'Just something that happened?' : mental health impact of disclosure and framing of sexual violence in older victims

Authors & affiliation

Anne Nobels, Charlotte Meersman, Gilbert Lemmens, Ines Keygnaert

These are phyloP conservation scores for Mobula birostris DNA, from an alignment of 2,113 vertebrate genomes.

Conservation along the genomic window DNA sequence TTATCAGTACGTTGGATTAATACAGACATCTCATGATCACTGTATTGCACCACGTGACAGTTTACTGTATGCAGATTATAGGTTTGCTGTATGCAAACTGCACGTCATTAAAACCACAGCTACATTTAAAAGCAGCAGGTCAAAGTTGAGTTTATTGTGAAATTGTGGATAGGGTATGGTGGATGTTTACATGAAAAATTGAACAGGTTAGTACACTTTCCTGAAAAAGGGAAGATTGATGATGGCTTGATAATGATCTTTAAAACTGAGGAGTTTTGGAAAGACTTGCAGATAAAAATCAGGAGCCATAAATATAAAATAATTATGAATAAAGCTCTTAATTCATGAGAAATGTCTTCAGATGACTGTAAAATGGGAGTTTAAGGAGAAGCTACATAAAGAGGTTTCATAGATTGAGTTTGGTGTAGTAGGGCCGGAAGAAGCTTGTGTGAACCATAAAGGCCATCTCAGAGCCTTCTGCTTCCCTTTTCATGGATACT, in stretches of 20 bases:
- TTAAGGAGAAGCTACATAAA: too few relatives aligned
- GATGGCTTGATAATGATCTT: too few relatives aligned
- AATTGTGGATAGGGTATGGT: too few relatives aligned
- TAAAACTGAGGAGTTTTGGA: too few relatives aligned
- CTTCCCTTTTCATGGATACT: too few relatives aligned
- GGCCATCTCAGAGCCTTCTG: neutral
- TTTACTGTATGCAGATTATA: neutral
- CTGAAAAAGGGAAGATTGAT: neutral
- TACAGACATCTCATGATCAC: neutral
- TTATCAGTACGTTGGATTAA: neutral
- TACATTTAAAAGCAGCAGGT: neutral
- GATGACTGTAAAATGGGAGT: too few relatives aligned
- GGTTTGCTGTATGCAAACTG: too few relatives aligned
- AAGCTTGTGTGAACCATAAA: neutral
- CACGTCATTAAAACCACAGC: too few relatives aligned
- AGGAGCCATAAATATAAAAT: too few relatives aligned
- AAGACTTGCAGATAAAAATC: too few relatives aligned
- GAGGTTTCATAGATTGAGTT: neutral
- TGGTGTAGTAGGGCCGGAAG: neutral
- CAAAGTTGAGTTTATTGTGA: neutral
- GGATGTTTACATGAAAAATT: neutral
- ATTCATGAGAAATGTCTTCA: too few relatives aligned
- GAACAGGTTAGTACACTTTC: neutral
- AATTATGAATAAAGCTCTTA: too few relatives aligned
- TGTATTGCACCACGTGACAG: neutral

IntroductionDespite the important impact of sexual violence (SV) on mental health, few victims disclose their experiences. Although research in adult victims suggests that SV disclosure could protect against long-term mental health problems, studies in older adults are lacking.ObjectivesTo establish the prevalence of depression, anxiety, posttraumatic stress disorder (PTSD), suicide attempts, and self-harm, their association with SV disclosure, and the moderating effect of sociodemographic characteristics and SV framing in the relation between SV disclosure and the different mental health outcomes in older SV victims.MethodsData on sexual victimisation, mental health, SV framing, and disclosure were collected through structured face-to-face interviews with 171 randomly selected sexually victimised adults of 70 years and older living in Belgium. SV was measured using behaviourally specific questions based on a broad definition. Mental health outcomes were measured using validated scales.ResultsDepression, anxiety and PTSD were reported by 34%, 33% and 9% of participants respectively, 5% had attempted suicide and 1% reported self-harm during lifetime. SV framing was associated with the kind of help victims consulted. SV disclosure was not linked with depression and anxiety, but was associated with an increase of PTSD symptoms in older victims with care dependency (p = 0.004) or a chronic illness and/or disability (p = 0.025).ConclusionsSV disclosure in itself does not protect against adverse mental health outcomes in old age. Capacity building of professionals trough training and development of clinical guidelines and care procedures may increase appropriate response to SV disclosure by older victims. Mental health problems are prevalent among sexually victimised older adults, 34% of older victims showed symptoms of depression, 33% anxiety symptoms, and 9% suffered from posttraumatic stress disorder (PTSD).Over 50% of older victims disclosed their sexual violence (SV) experience(s) to their informal network, 6% sought professional help and 4% reported to the police.The way older victims framed their SV experience are to be linked to the kind of help they consulted.SV disclosure itself does not protect against adverse mental health outcomes in old age. We found no association between SV disclosure and depressive or anxiety symptoms. SV disclosure was, however, linked with increased symptoms of PTSD in older victims who are care dependent or suffer from a chronical illness and/or disability.

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